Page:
Sunday, November 05, 2006

Borat and the state of television

I never go to big hit movies the weekend they’re released. It seems stupid to stand in long lines when the same film will be there in a week or Wednesday at 5:30. It’s not a once-only concert, it’s a movie. But I broke my rule this weekend for BORAT. I had to see it. And I was not disappointed. It was HILARIOUS. Yeah yeah, it was a scathing satire on our culture – I’ve read all the bullshit articles – but it was just fucking FUNNY!!! Small wonder it was a boxoffice smash. People want to laugh. Even if they know some of the jokes will be offensive, even if they know they will groan at some things, deliver solid laughs in any form and there will be a stampede to your door.

The same was true a couple of years ago on Broadway with THE PRODUCERS.

So what about television? Is comedy dead? No, not if SEINFELD premiered today. Not if THE SIMPSONS premiered today. But the sitcom form has been so formulized, so homogenized so bastardized that it’s sinking under its own weight. I’m not saying do BORAT as a series (although, watch – next year there will be fifteen Borat-type pilots... and they'll all be lame), I’m saying the networks are looking for the wrong thing.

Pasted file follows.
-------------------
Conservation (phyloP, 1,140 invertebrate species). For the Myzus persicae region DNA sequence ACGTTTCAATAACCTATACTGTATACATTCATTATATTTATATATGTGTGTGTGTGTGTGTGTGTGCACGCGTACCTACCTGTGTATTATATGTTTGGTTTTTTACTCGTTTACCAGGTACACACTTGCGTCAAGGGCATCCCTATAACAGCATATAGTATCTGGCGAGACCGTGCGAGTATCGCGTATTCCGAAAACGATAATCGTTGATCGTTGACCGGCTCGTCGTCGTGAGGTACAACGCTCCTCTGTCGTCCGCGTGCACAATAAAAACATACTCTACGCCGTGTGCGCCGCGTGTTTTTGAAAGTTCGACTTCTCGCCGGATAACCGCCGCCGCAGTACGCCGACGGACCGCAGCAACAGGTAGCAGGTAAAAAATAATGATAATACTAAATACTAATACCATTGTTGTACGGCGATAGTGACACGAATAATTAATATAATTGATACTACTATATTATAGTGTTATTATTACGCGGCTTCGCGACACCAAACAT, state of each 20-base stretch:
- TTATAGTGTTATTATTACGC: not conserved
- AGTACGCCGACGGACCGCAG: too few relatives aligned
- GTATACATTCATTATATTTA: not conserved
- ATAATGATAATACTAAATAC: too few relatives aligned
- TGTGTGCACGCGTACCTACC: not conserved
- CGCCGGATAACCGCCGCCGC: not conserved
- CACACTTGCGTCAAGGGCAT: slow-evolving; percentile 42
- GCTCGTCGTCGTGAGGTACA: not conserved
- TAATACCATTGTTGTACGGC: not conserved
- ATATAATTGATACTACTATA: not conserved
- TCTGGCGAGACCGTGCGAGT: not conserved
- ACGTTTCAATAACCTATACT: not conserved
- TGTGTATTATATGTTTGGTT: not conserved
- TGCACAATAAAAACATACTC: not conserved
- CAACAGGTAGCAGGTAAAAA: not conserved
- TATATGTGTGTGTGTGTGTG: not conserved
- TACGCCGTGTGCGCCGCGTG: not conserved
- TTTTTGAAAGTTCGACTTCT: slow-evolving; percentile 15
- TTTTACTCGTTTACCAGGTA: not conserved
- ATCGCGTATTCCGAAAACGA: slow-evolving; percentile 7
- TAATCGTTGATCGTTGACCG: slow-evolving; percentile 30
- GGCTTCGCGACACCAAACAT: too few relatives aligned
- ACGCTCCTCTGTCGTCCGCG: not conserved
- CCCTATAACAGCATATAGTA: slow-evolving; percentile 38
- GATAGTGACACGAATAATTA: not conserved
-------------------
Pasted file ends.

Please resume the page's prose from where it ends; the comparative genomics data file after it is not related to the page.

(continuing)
Every year before development season they go on retreats. They spend four days between spa treatments deciding what their comedy agenda should be that year. Family comedies with emphasis on dad? Family comedies with emphasis on mom? Stress the kids? Downplay the kids? Buddy comedies? Ethnic buddy comedies? Young single urban female driven workplace comedy? Urban people in rural setting? Rural people in urban setting? A vehicle for Paula Marshall?

What they should be saying is this: who are the writers who are REALLY FUNNY? Who has proven that they can make an audience laugh? And go by the individual not the credit. Greg Garcia (MY NAME IS EARL) comes from YES, DEAR and is a much funnier writer than a lot of the FRIENDS alums who went on to big deals and multiple failures.